Front Porch Blog

“War on Coal” Claims are a War on Reality

By Melanie Foley
Legislative Policy and Research Assistant, Summer 2013

A national average of 88,152 coal mining jobs under President Obama represents a 15 percent increase from the average under the Bush administration of 76,470. Graph by Appalachian Voices

The coal industry and the members of Congress who depend on its support have accused President Obama and the U.S. Environmental Protection Agency of waging a “war on coal.” Industry supporters argue that limits on emissions from coal-fired power plants and increased scrutiny of mountaintop removal mining permits are killing jobs. But the numbers show that, aside from being a tired rhetorical trope, the “war on coal” is also a myth.

This week, Appalachian Voices released an analysis of the latest data from the Mine Safety and Health Administration that reveals the fallacy behind “war on coal” claims. An average of 88,152 coal mining jobs under Obama represents a 15 percent increase from the Bush average of 76,470. Employment in 2011 and 2012 was the highest two-year period in 15 years. Each of the top 10 coal-producing states have seen more jobs on average under Obama than under Bush, and nine of those states saw higher employment in 2012 than at any point during the Bush years.

One of the main factors contributing to the employment increase is a decrease in productivity. Coal is growing scarce and difficult to reach, especially in Appalachia, and it takes more miners than it once did to mine the same amount of coal. Since its peak in 2000, productivity has declined 30 percent. Increased underground mining explains some of this decline since it requires more workers than large-scale surface mining methods such as mountaintop removal.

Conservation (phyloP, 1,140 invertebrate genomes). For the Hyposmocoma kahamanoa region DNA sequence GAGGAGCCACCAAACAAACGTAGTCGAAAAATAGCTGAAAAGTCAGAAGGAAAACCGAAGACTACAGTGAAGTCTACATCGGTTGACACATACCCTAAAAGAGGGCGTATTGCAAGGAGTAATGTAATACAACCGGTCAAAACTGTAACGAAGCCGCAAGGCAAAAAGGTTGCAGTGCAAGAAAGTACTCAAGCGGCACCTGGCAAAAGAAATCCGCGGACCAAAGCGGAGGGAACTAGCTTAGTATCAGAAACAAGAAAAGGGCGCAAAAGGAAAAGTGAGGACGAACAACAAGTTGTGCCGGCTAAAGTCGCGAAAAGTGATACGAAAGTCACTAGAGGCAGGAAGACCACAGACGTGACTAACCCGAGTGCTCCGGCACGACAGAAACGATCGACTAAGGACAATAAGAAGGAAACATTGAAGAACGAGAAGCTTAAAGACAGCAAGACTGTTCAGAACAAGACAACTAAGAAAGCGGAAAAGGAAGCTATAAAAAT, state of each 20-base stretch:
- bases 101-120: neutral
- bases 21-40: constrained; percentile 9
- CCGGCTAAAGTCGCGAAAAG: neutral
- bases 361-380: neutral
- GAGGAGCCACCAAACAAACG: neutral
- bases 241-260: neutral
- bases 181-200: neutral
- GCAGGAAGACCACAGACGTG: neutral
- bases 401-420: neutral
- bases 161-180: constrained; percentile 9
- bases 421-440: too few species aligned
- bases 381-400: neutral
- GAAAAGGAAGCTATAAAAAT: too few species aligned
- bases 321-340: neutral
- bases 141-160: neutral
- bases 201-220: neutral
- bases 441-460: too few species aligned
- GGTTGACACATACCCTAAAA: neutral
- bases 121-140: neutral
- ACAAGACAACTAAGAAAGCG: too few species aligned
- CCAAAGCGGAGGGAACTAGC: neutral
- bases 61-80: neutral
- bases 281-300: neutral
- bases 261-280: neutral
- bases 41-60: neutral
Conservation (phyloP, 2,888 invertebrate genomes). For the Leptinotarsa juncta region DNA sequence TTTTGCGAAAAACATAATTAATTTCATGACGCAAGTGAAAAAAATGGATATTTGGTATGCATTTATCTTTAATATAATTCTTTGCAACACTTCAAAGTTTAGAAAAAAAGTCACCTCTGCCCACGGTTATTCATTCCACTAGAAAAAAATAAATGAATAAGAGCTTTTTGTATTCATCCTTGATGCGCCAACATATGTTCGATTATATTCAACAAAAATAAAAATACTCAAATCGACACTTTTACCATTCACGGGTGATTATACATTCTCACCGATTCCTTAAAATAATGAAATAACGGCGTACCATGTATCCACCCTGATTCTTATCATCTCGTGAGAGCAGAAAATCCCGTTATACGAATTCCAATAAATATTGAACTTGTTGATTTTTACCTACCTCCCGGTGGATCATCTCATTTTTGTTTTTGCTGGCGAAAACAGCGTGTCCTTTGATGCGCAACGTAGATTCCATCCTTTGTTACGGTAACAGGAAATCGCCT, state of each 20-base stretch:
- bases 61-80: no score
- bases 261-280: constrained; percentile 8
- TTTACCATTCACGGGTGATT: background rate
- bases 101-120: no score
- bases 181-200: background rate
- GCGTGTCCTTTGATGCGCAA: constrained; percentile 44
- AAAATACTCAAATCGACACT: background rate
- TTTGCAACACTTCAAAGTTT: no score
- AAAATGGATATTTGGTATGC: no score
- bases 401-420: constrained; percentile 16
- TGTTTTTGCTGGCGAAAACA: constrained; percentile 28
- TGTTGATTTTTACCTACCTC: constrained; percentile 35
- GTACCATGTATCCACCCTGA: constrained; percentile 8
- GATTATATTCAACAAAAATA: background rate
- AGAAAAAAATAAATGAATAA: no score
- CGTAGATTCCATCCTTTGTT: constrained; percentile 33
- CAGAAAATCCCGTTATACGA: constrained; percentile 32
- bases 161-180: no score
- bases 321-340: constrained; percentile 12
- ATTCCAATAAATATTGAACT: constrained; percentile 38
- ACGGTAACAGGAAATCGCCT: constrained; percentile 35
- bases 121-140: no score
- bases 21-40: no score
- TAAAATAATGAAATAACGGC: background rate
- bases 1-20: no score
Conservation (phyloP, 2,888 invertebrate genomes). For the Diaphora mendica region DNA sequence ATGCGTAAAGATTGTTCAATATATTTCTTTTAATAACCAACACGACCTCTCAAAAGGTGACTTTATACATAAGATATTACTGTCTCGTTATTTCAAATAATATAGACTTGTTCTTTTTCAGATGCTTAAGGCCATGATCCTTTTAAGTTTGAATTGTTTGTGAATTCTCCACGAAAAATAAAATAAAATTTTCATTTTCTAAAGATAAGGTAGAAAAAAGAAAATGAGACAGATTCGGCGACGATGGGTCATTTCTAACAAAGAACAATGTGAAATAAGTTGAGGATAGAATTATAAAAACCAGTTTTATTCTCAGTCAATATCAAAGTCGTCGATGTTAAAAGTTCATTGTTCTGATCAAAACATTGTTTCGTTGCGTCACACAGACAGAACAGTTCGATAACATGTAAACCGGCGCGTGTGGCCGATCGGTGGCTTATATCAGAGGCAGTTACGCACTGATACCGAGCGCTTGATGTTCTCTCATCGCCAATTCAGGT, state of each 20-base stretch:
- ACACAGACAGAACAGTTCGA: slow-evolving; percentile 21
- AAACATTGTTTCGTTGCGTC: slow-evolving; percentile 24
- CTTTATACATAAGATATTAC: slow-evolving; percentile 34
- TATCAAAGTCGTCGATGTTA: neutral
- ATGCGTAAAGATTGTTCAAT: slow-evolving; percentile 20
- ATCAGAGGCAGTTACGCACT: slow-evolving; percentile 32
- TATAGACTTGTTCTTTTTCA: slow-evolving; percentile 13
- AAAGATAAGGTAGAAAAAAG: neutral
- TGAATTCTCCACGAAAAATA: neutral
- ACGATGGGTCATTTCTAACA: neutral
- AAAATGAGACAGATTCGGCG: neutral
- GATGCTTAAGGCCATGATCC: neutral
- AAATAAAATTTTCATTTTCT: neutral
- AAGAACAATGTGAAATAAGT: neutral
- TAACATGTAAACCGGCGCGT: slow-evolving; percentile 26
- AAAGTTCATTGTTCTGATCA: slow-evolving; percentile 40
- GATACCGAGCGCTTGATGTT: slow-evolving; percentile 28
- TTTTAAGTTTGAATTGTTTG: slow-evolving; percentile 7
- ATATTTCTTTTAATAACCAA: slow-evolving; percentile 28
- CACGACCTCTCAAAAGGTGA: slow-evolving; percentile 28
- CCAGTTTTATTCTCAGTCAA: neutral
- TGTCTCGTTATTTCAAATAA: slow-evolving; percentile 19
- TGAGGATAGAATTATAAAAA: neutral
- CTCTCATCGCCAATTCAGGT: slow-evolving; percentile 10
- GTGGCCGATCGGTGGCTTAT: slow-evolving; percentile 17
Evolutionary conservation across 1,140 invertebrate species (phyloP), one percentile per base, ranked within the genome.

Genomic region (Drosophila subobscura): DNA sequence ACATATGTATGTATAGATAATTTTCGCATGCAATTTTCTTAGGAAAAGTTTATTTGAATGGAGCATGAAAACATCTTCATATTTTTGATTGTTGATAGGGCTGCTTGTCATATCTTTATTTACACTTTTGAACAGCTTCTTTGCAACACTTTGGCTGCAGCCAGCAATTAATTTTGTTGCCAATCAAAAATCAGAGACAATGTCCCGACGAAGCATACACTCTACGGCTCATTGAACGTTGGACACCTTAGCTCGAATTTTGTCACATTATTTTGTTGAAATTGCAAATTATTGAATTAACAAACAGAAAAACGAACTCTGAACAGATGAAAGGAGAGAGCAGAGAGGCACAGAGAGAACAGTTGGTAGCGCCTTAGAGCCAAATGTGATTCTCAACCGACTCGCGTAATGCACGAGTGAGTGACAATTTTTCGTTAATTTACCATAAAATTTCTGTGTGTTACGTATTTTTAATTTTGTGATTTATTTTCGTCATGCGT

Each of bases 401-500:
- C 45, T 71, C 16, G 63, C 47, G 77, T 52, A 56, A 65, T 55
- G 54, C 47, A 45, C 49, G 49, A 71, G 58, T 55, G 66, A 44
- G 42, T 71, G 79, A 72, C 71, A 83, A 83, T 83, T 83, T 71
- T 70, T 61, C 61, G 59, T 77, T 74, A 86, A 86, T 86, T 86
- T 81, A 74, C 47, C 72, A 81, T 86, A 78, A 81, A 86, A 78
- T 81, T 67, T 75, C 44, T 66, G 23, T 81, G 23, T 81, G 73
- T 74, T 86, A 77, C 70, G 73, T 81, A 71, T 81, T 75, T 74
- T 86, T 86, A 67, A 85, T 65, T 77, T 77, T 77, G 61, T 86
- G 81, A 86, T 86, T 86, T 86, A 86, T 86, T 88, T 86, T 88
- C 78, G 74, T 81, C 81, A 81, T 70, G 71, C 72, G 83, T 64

This trend is particularly evident in Central Appalachia, where coal mining jobs have increased from 28,552 in 2000 to 33,029 in 2012 (+16%) despite total coal production decreasing from 264 million to 147 million short tons (-44%) over the same period. (More information on Appalachian states is available in the report.)

If there is one thing we can count on, it’s that the long and not-so-glorious tradition of the fossil fuel industry refusing to engage in open, honest, fact-based discussion will continue. In the words of West Virginia Coal Association vice president Chris Hamilton, our report — compiled using data from MSHA, the U.S. Energy Information Administration and the U.S. Department of Energy — is “a very shoddy analysis” by a “well-known environmental extremist group.”

This timely report should prove useful on Thursday, when the U.S. Senate Environment and Public Works Committee meets to discuss the nomination of Gina McCarthy for EPA Administrator. Some suspect (or hope) that the nomination of this long-time civil servant and clean air champion is a sign of Obama’s intent to do something serious about climate change. As a result, she is likely to face tough questioning on fossil fuels from Republicans and some Democrats on the committee.

Appalachian Voices staff will be at the hearing with our report in hand to dispel the myth of the “war on coal.” Follow us @AppVoices for a live-tweeting of the event.


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